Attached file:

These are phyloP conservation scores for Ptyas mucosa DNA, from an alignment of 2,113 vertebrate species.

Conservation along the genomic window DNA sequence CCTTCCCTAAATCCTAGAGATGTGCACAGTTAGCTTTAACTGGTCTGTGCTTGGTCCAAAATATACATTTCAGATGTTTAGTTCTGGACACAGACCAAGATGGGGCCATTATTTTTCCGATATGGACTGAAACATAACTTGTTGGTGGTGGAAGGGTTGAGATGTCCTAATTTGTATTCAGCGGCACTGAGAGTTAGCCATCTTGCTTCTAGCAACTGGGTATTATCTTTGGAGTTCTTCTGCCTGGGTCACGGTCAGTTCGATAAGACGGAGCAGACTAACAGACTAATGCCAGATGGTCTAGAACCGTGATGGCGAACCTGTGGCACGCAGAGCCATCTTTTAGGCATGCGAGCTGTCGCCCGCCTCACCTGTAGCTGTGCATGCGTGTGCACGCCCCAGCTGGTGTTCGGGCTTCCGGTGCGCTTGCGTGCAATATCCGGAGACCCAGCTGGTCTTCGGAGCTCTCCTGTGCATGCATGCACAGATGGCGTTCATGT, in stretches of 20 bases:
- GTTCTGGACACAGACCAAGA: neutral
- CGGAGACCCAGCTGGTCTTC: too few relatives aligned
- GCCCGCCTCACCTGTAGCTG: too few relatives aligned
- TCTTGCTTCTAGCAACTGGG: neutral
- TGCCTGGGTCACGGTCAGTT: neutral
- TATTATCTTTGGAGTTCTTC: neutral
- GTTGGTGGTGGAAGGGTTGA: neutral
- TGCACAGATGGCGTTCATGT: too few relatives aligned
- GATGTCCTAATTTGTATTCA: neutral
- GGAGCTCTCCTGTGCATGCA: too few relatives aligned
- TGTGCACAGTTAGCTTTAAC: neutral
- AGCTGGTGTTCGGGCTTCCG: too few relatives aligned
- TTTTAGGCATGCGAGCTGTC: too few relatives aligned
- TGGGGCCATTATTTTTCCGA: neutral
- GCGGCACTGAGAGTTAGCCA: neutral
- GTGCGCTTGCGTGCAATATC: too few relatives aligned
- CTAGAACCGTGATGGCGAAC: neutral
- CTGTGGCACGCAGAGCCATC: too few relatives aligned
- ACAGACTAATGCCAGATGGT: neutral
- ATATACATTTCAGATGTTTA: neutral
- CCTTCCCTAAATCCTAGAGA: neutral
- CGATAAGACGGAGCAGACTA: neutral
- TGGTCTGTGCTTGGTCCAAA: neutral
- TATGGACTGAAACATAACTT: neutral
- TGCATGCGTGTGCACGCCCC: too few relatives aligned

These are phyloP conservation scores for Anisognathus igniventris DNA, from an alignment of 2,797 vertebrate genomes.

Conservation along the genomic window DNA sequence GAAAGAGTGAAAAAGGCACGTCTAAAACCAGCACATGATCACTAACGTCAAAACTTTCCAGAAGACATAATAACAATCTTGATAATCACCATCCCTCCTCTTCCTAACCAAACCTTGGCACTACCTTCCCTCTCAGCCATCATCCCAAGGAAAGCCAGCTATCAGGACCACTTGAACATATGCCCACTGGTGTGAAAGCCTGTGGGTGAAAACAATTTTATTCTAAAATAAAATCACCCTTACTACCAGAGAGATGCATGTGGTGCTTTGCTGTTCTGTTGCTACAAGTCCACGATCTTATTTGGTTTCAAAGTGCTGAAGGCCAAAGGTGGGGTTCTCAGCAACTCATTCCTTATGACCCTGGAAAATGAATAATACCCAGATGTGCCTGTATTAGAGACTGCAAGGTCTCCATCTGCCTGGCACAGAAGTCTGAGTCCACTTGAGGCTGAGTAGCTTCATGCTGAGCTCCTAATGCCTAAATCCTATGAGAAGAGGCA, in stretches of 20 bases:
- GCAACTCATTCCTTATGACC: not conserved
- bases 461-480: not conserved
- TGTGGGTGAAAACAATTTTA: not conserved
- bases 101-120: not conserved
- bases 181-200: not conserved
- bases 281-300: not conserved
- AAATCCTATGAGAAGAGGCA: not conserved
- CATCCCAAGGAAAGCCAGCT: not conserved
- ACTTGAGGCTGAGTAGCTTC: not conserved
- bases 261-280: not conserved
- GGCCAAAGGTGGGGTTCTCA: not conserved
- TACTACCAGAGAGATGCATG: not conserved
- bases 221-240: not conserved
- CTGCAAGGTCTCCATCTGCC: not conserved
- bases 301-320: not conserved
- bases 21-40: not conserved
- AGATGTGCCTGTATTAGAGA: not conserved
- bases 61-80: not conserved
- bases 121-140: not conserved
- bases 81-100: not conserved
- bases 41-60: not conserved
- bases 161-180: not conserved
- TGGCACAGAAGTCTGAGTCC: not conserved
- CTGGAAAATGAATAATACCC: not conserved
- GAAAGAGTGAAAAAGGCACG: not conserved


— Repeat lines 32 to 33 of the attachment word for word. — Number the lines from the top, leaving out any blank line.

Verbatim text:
- TGTGGGTGAAAACAATTTTA: not conserved
- bases 101-120: not conserved